Blinded by the weird spectacle that the Rizalistas present, most people never see the residents' more mundane struggles. Sitio Ronggot is one of the most poverty-stricken areas in Calamba, and most of the people there have not even gone to high school. Many make a meager living by growing and selling their main commodity, kangkong, while a few others engage in subsistence farming or fishing. They just try to get by from day to day without starving.
Sitio Ronggot has no proper water and sewerage system, and the residents rely on poso for their water needs. Only select houses have electricity. When rainy season comes, flooding is so common in the sitio that some houses have raised floors. Illnesses would inevitably strike, and, worse, their crops may be wiped out, along with their living.
"Maraming paghihirap namin dito lalo na noong ako'y nabalo. Itinaguyod ko yung anak kong walo. Maski araw o gabi, dadalhin ko sa palengke ang kangkong ako lang mag isa namamangka sa bangka namin na kahoy. Hindi ako natatakot. Wala yung takot ko basta hinihingi ko lang ang tulong ng ama't ina na huwag akong pabayaaan para aking mga anak, mga supling ko'y mabuhay ko," confided Virgie Bibat to our documentary team.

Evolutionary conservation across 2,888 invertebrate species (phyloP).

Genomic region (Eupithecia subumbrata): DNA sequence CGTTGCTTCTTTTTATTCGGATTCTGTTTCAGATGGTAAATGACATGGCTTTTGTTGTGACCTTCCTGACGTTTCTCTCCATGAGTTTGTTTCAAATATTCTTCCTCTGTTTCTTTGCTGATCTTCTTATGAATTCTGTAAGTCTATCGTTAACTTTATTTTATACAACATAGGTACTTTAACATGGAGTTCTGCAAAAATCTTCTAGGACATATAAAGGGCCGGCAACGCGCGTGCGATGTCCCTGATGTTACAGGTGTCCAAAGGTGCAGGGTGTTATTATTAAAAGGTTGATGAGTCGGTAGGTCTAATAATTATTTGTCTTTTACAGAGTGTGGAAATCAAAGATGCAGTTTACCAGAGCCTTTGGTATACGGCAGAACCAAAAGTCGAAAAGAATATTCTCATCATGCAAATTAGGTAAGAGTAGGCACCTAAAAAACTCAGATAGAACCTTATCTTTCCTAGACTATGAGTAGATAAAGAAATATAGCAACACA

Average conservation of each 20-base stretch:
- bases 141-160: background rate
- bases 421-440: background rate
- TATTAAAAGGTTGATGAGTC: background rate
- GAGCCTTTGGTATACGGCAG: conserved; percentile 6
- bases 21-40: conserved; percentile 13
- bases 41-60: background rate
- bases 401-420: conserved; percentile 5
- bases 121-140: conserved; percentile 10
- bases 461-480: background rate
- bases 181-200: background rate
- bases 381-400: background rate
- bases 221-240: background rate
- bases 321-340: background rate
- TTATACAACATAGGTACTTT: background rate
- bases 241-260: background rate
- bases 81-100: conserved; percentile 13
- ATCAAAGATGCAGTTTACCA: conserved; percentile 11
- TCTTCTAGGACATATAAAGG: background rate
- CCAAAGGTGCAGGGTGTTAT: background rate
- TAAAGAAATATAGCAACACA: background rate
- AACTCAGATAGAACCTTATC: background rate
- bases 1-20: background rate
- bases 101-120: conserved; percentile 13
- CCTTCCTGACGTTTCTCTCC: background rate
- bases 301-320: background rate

Blinded by the weird spectacle that the Rizalistas present, most people never see the residents' more mundane struggles. Sitio Ronggot is one of the most poverty-stricken areas in Calamba, and most of the people there have not even gone to high school.
As much as they pride themselves living on their Promised Land, the Rizalistas of Ronggot have lived decades in the sitio as informal settlers. No land title prove their ownership of the land they've built their church and homes upon, though they have tried to obtain them in the past. They are well aware that one day, the time might come for all of them to be evicted from their Promised Land.
But, despite all the peculiarities of their beliefs, and despite their material poverty, the Rizalistas are always hospitable to outsiders. Visitors are welcomed with crackers and juice—for which the hosts would apologize that it is the only thing that they could afford. During all our visits there, not once were we asked to convert to "Rizalismo." Evangelization of their faith has never been part of their mission. Although they are aware that others may see them as bizarre, they continue to stand their ground unfazed.
The Rizalistas of Ronggot may have an odd faith, but they are strange but wonderful people. They seem to understand the beauty of simplicity in life, and they somehow continue to be motivated, despite being faced by harsh living conditions and being met with unacceptance. If anything, they offer a simple life lesson: That nationalism is not about knowing the history books or all things politics; nationalism is also about conscientiously carrying on the values and living the humble life of a Filipino, amid challenges.